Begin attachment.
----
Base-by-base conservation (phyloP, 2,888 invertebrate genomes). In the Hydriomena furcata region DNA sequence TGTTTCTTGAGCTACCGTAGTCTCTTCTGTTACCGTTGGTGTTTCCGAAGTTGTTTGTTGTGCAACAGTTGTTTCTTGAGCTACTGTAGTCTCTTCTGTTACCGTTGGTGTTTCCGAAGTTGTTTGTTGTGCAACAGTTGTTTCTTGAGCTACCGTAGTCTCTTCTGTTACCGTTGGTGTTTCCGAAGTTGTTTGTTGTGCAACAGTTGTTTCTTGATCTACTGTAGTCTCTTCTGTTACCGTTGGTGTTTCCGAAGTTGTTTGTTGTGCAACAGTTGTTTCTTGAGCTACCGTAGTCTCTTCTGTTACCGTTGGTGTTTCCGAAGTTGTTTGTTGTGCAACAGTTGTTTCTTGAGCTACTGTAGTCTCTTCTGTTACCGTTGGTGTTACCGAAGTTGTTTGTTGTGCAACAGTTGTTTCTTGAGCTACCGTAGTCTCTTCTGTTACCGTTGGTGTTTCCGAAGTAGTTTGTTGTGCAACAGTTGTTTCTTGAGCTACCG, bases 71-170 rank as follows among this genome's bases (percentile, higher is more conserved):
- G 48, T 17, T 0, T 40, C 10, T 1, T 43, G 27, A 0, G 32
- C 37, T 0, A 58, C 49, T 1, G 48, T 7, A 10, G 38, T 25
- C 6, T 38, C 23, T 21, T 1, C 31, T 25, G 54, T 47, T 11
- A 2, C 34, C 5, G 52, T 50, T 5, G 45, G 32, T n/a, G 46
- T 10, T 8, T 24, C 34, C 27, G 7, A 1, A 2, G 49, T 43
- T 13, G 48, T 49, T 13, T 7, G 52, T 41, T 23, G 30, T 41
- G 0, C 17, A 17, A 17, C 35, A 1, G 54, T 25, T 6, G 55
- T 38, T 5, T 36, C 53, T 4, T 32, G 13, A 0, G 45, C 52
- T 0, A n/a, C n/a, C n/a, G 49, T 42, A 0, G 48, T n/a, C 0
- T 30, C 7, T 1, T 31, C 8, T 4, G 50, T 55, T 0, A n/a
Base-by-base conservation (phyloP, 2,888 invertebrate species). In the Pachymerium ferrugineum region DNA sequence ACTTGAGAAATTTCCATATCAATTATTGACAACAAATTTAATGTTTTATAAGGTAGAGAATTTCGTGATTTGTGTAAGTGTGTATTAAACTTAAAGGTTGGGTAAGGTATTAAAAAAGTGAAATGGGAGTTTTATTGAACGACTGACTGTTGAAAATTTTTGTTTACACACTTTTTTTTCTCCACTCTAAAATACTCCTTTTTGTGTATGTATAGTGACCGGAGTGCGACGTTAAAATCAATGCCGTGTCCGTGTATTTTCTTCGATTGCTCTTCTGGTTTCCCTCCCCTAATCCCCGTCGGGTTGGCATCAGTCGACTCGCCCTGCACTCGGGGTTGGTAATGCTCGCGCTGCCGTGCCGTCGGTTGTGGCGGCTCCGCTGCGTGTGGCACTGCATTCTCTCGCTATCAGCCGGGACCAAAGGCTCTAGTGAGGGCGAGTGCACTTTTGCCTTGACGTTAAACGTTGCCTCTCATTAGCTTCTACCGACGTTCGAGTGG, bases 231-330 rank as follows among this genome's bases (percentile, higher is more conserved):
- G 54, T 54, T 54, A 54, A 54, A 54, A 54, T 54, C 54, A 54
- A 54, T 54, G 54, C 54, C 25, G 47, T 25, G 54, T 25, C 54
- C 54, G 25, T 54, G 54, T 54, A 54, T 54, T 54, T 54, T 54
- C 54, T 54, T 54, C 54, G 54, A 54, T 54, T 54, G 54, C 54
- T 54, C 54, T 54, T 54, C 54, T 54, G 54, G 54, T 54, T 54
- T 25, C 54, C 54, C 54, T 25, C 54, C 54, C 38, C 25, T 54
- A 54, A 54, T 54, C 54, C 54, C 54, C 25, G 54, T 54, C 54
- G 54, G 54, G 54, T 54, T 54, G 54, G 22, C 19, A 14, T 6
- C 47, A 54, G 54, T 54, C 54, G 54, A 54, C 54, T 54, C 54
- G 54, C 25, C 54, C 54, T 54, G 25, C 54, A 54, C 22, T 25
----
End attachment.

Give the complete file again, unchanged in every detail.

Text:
Base-by-base conservation (phyloP, 2,888 invertebrate genomes). In the Hydriomena furcata region DNA sequence TGTTTCTTGAGCTACCGTAGTCTCTTCTGTTACCGTTGGTGTTTCCGAAGTTGTTTGTTGTGCAACAGTTGTTTCTTGAGCTACTGTAGTCTCTTCTGTTACCGTTGGTGTTTCCGAAGTTGTTTGTTGTGCAACAGTTGTTTCTTGAGCTACCGTAGTCTCTTCTGTTACCGTTGGTGTTTCCGAAGTTGTTTGTTGTGCAACAGTTGTTTCTTGATCTACTGTAGTCTCTTCTGTTACCGTTGGTGTTTCCGAAGTTGTTTGTTGTGCAACAGTTGTTTCTTGAGCTACCGTAGTCTCTTCTGTTACCGTTGGTGTTTCCGAAGTTGTTTGTTGTGCAACAGTTGTTTCTTGAGCTACTGTAGTCTCTTCTGTTACCGTTGGTGTTACCGAAGTTGTTTGTTGTGCAACAGTTGTTTCTTGAGCTACCGTAGTCTCTTCTGTTACCGTTGGTGTTTCCGAAGTAGTTTGTTGTGCAACAGTTGTTTCTTGAGCTACCG, bases 71-170 rank as follows among this genome's bases (percentile, higher is more conserved):
- G 48, T 17, T 0, T 40, C 10, T 1, T 43, G 27, A 0, G 32
- C 37, T 0, A 58, C 49, T 1, G 48, T 7, A 10, G 38, T 25
- C 6, T 38, C 23, T 21, T 1, C 31, T 25, G 54, T 47, T 11
- A 2, C 34, C 5, G 52, T 50, T 5, G 45, G 32, T n/a, G 46
- T 10, T 8, T 24, C 34, C 27, G 7, A 1, A 2, G 49, T 43
- T 13, G 48, T 49, T 13, T 7, G 52, T 41, T 23, G 30, T 41
- G 0, C 17, A 17, A 17, C 35, A 1, G 54, T 25, T 6, G 55
- T 38, T 5, T 36, C 53, T 4, T 32, G 13, A 0, G 45, C 52
- T 0, A n/a, C n/a, C n/a, G 49, T 42, A 0, G 48, T n/a, C 0
- T 30, C 7, T 1, T 31, C 8, T 4, G 50, T 55, T 0, A n/a
Base-by-base conservation (phyloP, 2,888 invertebrate species). In the Pachymerium ferrugineum region DNA sequence ACTTGAGAAATTTCCATATCAATTATTGACAACAAATTTAATGTTTTATAAGGTAGAGAATTTCGTGATTTGTGTAAGTGTGTATTAAACTTAAAGGTTGGGTAAGGTATTAAAAAAGTGAAATGGGAGTTTTATTGAACGACTGACTGTTGAAAATTTTTGTTTACACACTTTTTTTTCTCCACTCTAAAATACTCCTTTTTGTGTATGTATAGTGACCGGAGTGCGACGTTAAAATCAATGCCGTGTCCGTGTATTTTCTTCGATTGCTCTTCTGGTTTCCCTCCCCTAATCCCCGTCGGGTTGGCATCAGTCGACTCGCCCTGCACTCGGGGTTGGTAATGCTCGCGCTGCCGTGCCGTCGGTTGTGGCGGCTCCGCTGCGTGTGGCACTGCATTCTCTCGCTATCAGCCGGGACCAAAGGCTCTAGTGAGGGCGAGTGCACTTTTGCCTTGACGTTAAACGTTGCCTCTCATTAGCTTCTACCGACGTTCGAGTGG, bases 231-330 rank as follows among this genome's bases (percentile, higher is more conserved):
- G 54, T 54, T 54, A 54, A 54, A 54, A 54, T 54, C 54, A 54
- A 54, T 54, G 54, C 54, C 25, G 47, T 25, G 54, T 25, C 54
- C 54, G 25, T 54, G 54, T 54, A 54, T 54, T 54, T 54, T 54
- C 54, T 54, T 54, C 54, G 54, A 54, T 54, T 54, G 54, C 54
- T 54, C 54, T 54, T 54, C 54, T 54, G 54, G 54, T 54, T 54
- T 25, C 54, C 54, C 54, T 25, C 54, C 54, C 38, C 25, T 54
- A 54, A 54, T 54, C 54, C 54, C 54, C 25, G 54, T 54, C 54
- G 54, G 54, G 54, T 54, T 54, G 54, G 22, C 19, A 14, T 6
- C 47, A 54, G 54, T 54, C 54, G 54, A 54, C 54, T 54, C 54
- G 54, C 25, C 54, C 54, T 54, G 25, C 54, A 54, C 22, T 25